While QB 7.1 aka PDS is indeed newer than QB 4.5, QB64 is newer than QB 7.1. QB 4.5 and QB 7.1 were both BASIC compilers for DOS, written by Microsoft, and both are obsolete.
QB64 is a BASIC compiler for Windows/Linux/Mac, written by Galleon, and it remains under current development. The 64 is not a version number. It is a reference to the fact that QB64 programs will run on 64 bit Windows. I consider it the naming a poor choice though, since the programs themselves are 32 bit.
QB64 accepts BASIC source, and translates it into C++ source, which is compiled and linked with MinGW. The resulting programs are Win32 applications. QB64 relies on the SDL library. It uses a graphical surface to emulate a text console. This is because Windows Vista and later don't allow full screen console windows.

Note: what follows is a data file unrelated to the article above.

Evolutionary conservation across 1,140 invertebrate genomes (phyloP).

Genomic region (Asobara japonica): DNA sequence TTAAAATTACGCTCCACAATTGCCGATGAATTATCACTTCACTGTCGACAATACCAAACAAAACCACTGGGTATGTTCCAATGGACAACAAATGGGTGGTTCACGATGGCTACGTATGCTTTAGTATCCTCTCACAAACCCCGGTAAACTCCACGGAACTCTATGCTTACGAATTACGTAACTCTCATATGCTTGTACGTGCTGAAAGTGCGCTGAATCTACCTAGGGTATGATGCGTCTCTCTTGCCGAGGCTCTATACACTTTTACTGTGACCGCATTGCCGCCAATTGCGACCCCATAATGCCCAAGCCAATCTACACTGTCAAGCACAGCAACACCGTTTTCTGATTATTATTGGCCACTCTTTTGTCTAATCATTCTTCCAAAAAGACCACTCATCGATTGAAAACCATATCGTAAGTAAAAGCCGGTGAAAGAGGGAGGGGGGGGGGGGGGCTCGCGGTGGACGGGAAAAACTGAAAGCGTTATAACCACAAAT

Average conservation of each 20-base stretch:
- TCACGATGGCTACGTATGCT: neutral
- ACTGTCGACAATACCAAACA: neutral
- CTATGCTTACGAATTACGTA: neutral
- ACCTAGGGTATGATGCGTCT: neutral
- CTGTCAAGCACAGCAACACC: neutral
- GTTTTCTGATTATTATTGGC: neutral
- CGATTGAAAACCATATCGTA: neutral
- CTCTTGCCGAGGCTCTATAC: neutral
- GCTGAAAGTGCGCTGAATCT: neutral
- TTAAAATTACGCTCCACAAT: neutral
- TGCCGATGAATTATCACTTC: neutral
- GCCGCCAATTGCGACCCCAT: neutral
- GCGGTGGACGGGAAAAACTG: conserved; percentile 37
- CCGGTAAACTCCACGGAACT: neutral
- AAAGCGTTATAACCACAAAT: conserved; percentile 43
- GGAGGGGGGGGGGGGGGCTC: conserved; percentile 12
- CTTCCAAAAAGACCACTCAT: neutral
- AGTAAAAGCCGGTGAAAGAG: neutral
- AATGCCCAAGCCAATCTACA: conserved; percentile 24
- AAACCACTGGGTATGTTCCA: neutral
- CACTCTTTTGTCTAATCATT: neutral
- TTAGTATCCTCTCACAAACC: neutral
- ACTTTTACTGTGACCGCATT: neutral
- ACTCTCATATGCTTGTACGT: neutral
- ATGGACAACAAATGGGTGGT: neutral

It has a wiki and a forum.
QB64 is not the only modern BASIC compiler. Another one is FreeBASIC, but QB64 maintains much closer language compatibility with QB.
Also, for the record, Clippy is Ted, not Pete. He was probably quoting Pete.
For information on QuickBASIC internals, see:
I've just started reading it. I don't know if it has info on QB 7.1.
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|Response Title||Author and Date|
|QB64 is 32 bit in Windows because it can still run 32 bit||Clippy on Sep 30|
|Great explanation||Docfxit on Sep 30|
|QB64 doesn't need a certain size file or memory||Clippy on Sep 30|
|Re: Great explanation||Michael Calkins on Oct 1|